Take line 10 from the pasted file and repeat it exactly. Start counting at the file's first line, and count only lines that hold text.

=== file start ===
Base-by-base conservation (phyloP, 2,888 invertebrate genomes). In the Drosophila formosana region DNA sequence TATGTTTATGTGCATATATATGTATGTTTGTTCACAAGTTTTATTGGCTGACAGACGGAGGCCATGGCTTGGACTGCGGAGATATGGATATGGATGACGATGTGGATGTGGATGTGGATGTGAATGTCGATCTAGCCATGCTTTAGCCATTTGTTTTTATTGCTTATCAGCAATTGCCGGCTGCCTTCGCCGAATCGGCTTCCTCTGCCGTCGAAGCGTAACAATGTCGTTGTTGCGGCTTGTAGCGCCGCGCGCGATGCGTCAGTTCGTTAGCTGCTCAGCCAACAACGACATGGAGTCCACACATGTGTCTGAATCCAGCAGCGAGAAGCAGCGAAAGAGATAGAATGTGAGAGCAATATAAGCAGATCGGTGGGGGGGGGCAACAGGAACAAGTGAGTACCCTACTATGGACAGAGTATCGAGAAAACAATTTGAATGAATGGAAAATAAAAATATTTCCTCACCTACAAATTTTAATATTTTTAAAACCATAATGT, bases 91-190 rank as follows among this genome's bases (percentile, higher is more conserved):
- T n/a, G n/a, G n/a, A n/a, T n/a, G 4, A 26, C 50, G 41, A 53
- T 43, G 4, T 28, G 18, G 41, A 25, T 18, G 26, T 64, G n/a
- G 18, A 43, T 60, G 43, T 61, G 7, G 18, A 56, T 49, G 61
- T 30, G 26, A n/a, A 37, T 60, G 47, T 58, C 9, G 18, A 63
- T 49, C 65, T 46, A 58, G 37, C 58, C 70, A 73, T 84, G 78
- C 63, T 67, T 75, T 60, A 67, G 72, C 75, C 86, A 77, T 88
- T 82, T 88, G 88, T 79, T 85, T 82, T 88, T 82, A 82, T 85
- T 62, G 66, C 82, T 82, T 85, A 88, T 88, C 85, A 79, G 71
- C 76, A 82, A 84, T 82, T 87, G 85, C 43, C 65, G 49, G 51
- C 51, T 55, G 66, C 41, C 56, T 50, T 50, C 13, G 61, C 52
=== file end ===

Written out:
- C 76, A 82, A 84, T 82, T 87, G 85, C 43, C 65, G 49, G 51